Below is a piece on the Italian town of Amafi well known for its connections to The Hospitalliers of St John, The Mariners Compass and the Pandects of Justinian.
Excerpt from The Catholic World Volume 72 – December 1901
Amalfi and the Hospitallers of St John
Amalfi was the Athens of the Middle Ages. It is believed to have been founded by emigrants from Melfi, the Greek city lying some seventy or eighty miles inland. We find mention of Amalfi in the sixth century; in the seventh it was governed by doges, and in the ninth Sicardo, Prince of Salerno, came there for the pious purpose of collecting the relics of various saints, and, being opposed in his intent by the no less religious inhabitants of the city, plundered and pillaged the town and carried off a vast number of prisoners. These prisoners afterwards got free, burned Salerno, the rival of their native city, and inaugurated thenceforward a wonderful period of prosperity for Amalfi.
The city now assumed a species of independence. The Emperor of Constantinople fixed there a tribunal for the settlement of all disputes regarding naval matters, and the Tabula Amalfitana, or Code of Amalfi, soon became recognized as the guiding laws for all Europe, and Amalfi was regarded as the foremost naval power in the world.
Amalfi in the time of Robert Guiscard had fifty thousand inhibitants. Its merchants traded all over the known world, and established colonies at Byzantium, in Asia Minor, and in Africa. They also instituted the order of the Hospitallers of St. John, who became afterwards known as the Knights of Malta, and these merchants were the foremost traders in the world, for only after their decline did Venice, Genoa, Florence, and Pisa rise to greatness. It was consequently inevitable that at the time of the Crusades the city swarmed with armed men, and that from its port multitudes of knights, with the cross as a device, set out in the interests of the good cause and to satisfy personal love of gain and adventure.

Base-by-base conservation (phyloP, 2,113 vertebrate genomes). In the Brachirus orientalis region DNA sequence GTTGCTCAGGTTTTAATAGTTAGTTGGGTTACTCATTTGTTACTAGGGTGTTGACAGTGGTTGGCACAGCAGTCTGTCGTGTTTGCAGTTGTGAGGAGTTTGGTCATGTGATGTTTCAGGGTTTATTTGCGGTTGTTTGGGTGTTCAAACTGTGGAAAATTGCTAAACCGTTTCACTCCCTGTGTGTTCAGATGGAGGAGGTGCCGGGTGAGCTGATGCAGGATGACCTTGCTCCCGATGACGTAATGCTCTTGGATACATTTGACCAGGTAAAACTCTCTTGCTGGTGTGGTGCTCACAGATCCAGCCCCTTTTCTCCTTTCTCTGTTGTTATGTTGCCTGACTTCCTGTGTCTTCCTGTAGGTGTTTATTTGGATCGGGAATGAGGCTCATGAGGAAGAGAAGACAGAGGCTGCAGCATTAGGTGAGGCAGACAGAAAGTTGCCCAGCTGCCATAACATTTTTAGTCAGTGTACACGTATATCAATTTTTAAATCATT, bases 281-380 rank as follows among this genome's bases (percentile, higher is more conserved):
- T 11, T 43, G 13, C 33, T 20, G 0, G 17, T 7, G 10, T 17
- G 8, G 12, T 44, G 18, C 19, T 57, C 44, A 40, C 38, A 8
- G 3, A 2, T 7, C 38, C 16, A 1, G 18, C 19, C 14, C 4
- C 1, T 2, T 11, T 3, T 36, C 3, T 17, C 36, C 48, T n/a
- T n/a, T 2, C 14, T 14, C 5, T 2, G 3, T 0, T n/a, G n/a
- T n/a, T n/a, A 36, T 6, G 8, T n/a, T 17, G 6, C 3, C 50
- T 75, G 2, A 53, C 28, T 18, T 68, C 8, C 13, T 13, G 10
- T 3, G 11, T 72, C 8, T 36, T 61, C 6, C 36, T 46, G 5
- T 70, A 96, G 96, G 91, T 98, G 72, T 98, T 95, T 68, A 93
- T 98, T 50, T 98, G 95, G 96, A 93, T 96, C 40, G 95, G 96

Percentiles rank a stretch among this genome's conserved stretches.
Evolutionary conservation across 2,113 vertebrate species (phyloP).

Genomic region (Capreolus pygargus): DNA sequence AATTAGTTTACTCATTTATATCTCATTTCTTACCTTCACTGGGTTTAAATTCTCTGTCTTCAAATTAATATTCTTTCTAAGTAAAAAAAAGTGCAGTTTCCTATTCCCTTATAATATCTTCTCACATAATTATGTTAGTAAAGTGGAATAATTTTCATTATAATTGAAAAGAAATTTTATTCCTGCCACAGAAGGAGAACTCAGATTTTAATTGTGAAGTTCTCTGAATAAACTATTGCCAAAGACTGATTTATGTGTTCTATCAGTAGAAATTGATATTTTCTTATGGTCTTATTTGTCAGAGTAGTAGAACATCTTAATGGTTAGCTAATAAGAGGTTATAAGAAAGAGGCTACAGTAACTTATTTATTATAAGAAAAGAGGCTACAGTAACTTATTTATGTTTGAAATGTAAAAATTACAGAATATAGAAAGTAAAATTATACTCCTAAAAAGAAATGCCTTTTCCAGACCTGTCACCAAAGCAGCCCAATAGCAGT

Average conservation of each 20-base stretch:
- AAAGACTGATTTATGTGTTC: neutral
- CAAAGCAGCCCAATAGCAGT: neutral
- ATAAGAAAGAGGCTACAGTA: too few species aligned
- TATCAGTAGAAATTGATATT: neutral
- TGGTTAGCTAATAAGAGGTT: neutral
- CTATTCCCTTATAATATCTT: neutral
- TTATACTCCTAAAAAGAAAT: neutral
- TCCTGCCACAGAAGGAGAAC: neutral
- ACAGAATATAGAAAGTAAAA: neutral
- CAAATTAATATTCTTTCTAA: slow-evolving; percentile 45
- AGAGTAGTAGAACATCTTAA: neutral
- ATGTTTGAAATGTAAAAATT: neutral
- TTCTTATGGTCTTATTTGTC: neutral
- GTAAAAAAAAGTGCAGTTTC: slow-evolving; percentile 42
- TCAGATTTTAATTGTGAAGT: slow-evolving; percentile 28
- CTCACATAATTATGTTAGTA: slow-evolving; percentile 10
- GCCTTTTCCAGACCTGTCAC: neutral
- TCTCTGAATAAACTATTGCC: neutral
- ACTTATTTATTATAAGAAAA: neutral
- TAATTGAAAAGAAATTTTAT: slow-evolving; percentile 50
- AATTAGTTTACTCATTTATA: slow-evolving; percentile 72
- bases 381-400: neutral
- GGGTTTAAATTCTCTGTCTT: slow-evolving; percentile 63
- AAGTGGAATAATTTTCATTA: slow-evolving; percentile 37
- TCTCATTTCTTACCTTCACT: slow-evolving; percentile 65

Amalfi at this period was a proud and haughty city, and took every occasion of defying the Norman sovereigns of Naples. King Roger finally made war upon the city and, after two years of more or less constant attack and circumvallation, obliged it to capitulate in 1131, after which he placed it under a species of suzerainty while still allowing it perfect freedom as to its internal government.
A few years later Amalfi had a quarrel with Pisa. The Pisans took the offensive and, in spite of the efforts of King Roger to protect Amalfi, the enemy raided the city and carried off its greatest treasure, the celebrated manuscripts of the Pandects of Justinian, now one of the principal treasures of the Laurentian Library in Florence, the Florentines having taken it from the Pisans in the fifteenth century. The Pisans returned again in 1137, two years after their first attack, and obliged Amalfi to sue for peace. The little republic had thence forward lost its power and its primacy, and became subject to the Dukes of Anjou.
In 1343 the lower part of the town, which had been gradually undermined by the sea for at least a couple of centuries, collapsed and almost the whole of its buildings, with arsenals and harbor, were thenceforward covered with water. Amalfi from this on was merely an antiquarian relic of its former greatness. It retained, however, the glorious boast of having been the first of the dominating naval powers of Christian Europe, and of having given birth to Flavio Gioja, the man who in 1302, by the discovery for the Caucasian race of the mariner’s compass, led the way to the discovery of America and helped powerfully to spread civilization and practically to revolutionize the world.
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